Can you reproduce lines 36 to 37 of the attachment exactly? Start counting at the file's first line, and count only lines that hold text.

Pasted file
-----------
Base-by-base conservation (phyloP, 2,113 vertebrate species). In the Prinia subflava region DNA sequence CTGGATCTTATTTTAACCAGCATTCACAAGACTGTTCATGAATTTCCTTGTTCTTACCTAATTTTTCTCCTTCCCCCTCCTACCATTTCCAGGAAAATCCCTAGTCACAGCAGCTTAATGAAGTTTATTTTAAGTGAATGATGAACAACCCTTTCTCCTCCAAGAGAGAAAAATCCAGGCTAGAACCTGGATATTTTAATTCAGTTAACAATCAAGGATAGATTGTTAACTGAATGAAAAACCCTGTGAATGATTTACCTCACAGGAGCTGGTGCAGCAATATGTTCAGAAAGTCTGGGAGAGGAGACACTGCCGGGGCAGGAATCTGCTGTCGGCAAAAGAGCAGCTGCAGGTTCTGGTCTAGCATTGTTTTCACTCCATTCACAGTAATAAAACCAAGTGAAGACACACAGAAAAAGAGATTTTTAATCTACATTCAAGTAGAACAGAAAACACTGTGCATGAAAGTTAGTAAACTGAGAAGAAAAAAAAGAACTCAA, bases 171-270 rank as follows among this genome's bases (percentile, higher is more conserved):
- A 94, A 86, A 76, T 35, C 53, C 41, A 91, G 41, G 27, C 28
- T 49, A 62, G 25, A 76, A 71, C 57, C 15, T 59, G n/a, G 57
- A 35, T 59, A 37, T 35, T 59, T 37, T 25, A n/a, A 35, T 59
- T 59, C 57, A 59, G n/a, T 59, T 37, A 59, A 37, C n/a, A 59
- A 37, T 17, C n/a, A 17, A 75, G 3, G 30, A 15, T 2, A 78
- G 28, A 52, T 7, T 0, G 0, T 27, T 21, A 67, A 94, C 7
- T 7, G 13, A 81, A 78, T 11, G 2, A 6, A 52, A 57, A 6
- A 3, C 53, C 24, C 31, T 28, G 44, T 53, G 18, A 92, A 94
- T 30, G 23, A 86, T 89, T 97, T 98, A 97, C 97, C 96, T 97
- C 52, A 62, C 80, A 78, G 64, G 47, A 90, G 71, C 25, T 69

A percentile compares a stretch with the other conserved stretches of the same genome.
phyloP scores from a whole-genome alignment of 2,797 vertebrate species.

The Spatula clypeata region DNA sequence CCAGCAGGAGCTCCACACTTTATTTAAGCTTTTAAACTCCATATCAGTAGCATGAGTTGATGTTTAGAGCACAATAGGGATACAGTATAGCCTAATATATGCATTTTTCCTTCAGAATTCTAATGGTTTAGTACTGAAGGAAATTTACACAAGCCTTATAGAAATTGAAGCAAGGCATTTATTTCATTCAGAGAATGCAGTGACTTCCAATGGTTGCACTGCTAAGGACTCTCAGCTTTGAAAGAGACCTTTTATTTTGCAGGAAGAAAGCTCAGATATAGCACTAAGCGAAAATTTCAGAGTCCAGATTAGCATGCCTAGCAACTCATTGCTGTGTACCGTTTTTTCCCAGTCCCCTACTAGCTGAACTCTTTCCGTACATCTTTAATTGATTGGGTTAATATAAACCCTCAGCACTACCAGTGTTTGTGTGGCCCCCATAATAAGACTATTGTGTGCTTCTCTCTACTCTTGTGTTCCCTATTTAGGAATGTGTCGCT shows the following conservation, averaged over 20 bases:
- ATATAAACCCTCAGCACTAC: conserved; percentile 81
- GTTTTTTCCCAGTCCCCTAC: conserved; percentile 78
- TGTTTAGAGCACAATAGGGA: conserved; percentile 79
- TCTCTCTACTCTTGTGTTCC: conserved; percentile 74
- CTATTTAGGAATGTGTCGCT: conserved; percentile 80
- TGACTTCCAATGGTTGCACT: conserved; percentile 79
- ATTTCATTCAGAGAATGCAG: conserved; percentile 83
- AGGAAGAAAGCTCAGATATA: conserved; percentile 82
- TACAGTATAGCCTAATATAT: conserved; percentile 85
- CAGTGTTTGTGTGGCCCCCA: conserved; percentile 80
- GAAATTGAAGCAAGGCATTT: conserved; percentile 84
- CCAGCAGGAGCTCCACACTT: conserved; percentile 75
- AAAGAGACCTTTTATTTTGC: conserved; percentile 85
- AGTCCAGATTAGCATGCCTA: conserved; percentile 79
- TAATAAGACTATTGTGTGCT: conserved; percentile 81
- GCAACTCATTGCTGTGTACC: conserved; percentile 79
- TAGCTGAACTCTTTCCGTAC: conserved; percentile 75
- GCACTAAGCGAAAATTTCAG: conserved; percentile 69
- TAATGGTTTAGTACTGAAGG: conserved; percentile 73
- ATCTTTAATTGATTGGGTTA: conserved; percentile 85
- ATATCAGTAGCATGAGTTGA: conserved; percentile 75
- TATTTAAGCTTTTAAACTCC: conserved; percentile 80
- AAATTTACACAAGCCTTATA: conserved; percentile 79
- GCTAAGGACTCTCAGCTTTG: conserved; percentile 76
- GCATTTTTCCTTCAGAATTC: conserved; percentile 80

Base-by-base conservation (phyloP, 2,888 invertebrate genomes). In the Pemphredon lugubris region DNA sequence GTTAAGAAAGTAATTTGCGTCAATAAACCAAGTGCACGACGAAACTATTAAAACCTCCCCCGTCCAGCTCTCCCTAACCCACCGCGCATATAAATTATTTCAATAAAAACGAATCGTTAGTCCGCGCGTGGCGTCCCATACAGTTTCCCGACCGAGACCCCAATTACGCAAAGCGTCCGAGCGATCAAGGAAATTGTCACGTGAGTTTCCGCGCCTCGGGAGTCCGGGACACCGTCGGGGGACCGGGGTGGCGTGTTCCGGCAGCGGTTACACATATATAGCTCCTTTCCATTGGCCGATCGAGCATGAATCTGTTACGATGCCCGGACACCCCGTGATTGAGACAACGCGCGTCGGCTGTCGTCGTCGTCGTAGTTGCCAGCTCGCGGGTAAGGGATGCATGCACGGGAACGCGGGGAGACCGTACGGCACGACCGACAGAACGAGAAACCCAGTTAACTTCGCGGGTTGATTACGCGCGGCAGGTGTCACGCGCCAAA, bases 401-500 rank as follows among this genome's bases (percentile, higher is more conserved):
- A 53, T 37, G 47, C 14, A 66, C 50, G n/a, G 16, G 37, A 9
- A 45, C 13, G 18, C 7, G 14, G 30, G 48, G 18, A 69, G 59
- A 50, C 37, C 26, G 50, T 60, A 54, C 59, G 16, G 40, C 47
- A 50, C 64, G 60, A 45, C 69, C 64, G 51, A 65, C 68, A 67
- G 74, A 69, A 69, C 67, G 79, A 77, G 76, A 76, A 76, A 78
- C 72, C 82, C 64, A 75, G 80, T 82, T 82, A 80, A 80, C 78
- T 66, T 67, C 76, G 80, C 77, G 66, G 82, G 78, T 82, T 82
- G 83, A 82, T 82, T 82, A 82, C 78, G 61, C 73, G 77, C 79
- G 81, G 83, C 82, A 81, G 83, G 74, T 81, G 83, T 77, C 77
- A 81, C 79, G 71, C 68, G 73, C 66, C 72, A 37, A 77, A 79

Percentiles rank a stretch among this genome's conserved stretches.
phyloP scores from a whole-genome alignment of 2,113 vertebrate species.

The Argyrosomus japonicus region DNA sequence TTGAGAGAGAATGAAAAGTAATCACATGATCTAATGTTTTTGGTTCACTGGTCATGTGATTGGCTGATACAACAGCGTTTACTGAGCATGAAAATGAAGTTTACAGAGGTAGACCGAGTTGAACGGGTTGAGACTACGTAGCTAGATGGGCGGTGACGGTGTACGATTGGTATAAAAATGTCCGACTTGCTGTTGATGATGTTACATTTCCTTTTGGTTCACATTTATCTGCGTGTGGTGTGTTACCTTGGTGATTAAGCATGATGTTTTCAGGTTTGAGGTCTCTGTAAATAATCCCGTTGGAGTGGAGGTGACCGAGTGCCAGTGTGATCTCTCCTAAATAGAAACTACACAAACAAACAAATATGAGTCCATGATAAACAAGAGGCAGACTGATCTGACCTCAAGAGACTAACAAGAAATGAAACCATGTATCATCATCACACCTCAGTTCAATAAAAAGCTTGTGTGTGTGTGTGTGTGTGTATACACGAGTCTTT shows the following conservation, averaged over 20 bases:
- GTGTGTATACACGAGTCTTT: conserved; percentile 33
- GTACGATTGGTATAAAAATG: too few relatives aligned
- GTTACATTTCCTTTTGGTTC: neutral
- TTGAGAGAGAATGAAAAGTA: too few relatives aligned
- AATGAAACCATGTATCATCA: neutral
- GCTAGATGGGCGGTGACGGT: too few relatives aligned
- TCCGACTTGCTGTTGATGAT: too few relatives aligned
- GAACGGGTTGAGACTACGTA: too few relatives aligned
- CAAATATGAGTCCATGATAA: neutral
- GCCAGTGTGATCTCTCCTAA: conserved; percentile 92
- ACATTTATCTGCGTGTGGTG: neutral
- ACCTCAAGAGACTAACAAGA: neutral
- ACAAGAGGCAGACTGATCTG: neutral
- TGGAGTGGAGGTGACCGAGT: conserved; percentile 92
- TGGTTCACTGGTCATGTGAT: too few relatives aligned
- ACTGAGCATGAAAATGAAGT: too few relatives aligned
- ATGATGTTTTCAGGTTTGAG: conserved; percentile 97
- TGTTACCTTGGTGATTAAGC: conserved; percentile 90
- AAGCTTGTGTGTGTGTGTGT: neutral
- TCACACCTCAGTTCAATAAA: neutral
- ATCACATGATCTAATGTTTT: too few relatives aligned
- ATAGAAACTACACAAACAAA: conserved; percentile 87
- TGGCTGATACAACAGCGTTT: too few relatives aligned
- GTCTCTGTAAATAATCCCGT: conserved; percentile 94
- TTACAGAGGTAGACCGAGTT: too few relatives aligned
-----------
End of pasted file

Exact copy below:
- TATTTAAGCTTTTAAACTCC: conserved; percentile 80
- AAATTTACACAAGCCTTATA: conserved; percentile 79